Veterinärmedizinische Universität Wien Forschungsinformationssystem VetDoc

Grafischer Link zur Startseite der Vetmeduni Vienna

Gewählte Publikation:

Open Access Logo

Publikationstyp: Zeitschriftenaufsatz
Dokumentart: Originalarbeit

Publikationsjahr: 2018

AutorInnen: Kaltenecker, D; Themanns, M; Mueller, KM; Spirk, K; Suske, T; Merkel, O; Kenner, L; Luís, A; Kozlov, A; Haybaeck, J; Müller, M; Han, X; Moriggl, R

Titel: Hepatic growth hormone - JAK2 - STAT5 signalling: Metabolic function, non-alcoholic fatty liver disease and hepatocellular carcinoma progression.

Quelle: Cytokine. 2018;



Autor/innen der Vetmeduni Vienna:

Kaltenecker Doris,
Kenner Lukas,
Moriggl Richard,
Müller Kristina,
Müller Mathias,
Spirk Katrin,
Suske Tobias,
Themanns Madeleine,

Beteiligte Vetmed-Organisationseinheiten
Abteilung für Funktionelle Krebsgenomik,
Abteilung für Labortierpathologie,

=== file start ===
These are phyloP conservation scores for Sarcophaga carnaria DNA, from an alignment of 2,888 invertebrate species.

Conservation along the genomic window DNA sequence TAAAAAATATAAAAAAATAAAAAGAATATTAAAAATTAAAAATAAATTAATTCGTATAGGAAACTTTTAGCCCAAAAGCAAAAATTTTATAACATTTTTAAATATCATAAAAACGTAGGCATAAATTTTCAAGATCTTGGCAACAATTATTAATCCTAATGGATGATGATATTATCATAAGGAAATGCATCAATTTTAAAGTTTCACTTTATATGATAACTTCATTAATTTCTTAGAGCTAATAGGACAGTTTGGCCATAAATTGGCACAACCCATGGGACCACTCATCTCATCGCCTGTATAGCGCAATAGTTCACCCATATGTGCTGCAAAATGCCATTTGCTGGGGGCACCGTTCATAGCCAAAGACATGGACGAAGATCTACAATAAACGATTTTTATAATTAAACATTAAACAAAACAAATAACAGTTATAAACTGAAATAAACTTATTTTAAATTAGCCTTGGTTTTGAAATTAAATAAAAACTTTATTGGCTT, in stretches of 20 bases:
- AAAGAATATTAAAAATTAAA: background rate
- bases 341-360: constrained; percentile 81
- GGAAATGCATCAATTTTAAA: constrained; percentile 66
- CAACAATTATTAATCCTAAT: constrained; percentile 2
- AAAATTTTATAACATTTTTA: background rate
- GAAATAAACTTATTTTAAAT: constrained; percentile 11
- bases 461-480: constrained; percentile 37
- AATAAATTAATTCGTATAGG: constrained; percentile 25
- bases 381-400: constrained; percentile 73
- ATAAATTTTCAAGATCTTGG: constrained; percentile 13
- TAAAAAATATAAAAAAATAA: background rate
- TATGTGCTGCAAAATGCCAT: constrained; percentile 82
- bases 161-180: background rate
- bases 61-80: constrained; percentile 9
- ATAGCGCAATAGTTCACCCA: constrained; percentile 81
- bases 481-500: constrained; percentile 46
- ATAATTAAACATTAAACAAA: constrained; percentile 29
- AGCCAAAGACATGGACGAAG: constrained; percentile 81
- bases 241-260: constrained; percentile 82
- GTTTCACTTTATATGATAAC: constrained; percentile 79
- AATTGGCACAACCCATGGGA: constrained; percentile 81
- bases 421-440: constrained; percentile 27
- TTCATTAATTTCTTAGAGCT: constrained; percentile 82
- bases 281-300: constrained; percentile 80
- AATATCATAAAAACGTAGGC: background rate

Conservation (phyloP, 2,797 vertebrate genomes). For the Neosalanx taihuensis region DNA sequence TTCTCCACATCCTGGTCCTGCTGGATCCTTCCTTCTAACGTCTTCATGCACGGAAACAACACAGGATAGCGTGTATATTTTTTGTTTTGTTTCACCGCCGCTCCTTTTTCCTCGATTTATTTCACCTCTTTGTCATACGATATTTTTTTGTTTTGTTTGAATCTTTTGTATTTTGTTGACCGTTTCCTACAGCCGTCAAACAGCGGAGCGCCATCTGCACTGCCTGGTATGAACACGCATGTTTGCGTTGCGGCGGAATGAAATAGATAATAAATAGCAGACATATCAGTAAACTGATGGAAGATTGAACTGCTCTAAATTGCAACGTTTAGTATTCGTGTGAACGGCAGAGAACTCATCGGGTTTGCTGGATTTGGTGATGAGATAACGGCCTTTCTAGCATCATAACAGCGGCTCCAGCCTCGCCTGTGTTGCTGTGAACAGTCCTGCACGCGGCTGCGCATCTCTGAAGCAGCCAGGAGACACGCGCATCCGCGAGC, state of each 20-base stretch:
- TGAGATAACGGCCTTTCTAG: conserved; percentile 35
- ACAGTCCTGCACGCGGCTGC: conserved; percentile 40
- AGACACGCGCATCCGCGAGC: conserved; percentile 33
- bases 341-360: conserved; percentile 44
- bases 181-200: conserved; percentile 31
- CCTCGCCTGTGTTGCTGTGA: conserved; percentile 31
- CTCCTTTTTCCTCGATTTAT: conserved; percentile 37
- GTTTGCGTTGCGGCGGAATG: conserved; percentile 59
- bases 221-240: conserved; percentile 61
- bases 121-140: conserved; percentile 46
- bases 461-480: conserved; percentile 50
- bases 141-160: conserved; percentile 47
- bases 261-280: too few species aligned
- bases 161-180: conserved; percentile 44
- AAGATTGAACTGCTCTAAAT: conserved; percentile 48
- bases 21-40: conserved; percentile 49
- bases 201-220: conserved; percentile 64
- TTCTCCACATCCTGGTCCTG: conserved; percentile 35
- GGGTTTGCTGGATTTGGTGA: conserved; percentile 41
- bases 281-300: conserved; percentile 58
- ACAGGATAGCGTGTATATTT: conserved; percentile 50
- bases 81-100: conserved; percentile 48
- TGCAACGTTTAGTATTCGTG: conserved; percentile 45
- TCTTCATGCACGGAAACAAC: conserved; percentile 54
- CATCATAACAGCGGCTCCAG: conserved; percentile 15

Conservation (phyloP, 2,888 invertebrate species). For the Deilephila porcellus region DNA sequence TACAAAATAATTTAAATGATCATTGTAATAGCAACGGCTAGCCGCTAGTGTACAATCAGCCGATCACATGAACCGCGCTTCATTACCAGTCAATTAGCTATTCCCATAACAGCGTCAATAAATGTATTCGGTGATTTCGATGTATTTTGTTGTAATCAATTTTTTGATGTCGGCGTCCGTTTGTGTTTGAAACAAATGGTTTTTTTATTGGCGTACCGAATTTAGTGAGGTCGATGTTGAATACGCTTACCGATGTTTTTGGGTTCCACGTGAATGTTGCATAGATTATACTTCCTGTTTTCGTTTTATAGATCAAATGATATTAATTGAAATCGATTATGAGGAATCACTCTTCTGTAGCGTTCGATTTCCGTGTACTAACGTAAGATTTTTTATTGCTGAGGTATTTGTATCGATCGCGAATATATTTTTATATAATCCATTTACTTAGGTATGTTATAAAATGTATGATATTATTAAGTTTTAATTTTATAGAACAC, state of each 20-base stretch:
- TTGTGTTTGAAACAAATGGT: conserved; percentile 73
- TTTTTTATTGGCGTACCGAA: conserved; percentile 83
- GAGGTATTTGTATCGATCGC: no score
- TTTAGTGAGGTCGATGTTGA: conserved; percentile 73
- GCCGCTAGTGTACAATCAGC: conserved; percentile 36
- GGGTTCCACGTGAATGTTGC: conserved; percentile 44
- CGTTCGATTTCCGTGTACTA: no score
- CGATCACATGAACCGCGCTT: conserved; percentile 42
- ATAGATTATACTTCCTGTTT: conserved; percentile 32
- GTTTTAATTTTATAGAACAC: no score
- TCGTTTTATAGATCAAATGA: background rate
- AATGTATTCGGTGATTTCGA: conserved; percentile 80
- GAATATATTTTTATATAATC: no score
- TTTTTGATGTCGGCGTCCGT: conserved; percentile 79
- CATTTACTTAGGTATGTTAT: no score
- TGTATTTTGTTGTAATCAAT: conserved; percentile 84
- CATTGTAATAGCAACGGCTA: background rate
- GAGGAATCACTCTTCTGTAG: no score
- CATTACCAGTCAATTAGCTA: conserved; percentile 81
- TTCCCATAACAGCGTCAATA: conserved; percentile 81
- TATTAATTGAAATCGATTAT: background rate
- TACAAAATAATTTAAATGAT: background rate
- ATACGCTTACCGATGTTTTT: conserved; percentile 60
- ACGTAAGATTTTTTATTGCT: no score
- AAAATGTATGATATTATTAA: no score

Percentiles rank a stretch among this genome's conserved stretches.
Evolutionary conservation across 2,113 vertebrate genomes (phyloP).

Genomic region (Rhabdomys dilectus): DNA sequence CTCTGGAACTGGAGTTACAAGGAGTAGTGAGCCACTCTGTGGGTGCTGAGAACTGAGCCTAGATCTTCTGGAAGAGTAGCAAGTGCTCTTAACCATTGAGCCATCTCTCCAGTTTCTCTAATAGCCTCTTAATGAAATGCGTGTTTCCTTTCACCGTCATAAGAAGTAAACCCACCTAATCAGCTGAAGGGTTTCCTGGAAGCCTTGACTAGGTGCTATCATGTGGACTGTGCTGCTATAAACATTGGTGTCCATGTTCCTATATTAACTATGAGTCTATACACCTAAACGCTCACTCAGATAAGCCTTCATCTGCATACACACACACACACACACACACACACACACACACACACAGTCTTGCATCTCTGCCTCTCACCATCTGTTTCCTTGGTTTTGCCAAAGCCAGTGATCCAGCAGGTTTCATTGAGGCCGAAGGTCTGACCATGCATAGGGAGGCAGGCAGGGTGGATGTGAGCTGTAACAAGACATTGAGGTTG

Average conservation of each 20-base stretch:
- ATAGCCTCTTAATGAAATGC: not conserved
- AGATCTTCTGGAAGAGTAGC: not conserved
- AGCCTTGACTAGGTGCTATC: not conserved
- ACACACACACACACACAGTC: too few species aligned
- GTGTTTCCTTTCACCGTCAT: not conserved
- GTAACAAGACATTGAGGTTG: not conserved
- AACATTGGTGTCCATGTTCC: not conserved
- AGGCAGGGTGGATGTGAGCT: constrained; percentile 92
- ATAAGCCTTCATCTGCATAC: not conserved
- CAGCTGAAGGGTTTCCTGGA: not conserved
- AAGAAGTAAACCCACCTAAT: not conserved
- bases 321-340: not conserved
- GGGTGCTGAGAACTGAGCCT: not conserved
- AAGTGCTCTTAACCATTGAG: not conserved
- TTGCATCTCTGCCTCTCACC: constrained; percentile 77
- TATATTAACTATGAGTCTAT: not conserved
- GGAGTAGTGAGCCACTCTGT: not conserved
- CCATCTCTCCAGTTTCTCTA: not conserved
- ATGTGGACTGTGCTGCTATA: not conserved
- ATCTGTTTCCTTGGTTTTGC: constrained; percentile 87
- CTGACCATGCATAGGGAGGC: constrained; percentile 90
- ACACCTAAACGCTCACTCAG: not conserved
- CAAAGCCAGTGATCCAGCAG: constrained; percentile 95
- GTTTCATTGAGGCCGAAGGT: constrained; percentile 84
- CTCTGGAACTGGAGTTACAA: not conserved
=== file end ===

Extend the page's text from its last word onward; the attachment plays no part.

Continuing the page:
Abteilung für Molekulare Genetik,


Abstract:
The rising prevalence of obesity came along with an increase in associated metabolic disorders in Western countries. Non-alcoholic fatty liver disease (NAFLD) represents the hepatic manifestation of the metabolic syndrome and is linked to primary stages of liver cancer development. Growth hormone (GH) regulates various vital processes such as energy supply and cellular regeneration. In addition, GH regulates various aspects of liver physiology through activating the Janus kinase (JAK) 2- signal transducer and activator of transcription (STAT) 5 pathway. Consequently, disrupted GH - JAK2 - STAT5 signaling in the liver alters hepatic lipid metabolism and is associated with NAFLD development in humans and mouse models. Interestingly, while STAT5 as well as JAK2 deficiency correlates with hepatic lipid accumulation, recent studies suggest that these proteins have unique ambivalent functions in chronic liver disease progression and tumorigenesis. In this review, we focus on the consequences of altered GH - JAK2 - STAT5 signaling for hepatic lipid metabolism and liver cancer development with an emphasis on lessons learned from genetic knockout models.


© Veterinärmedizinische Universität Wien Hilfe und Downloads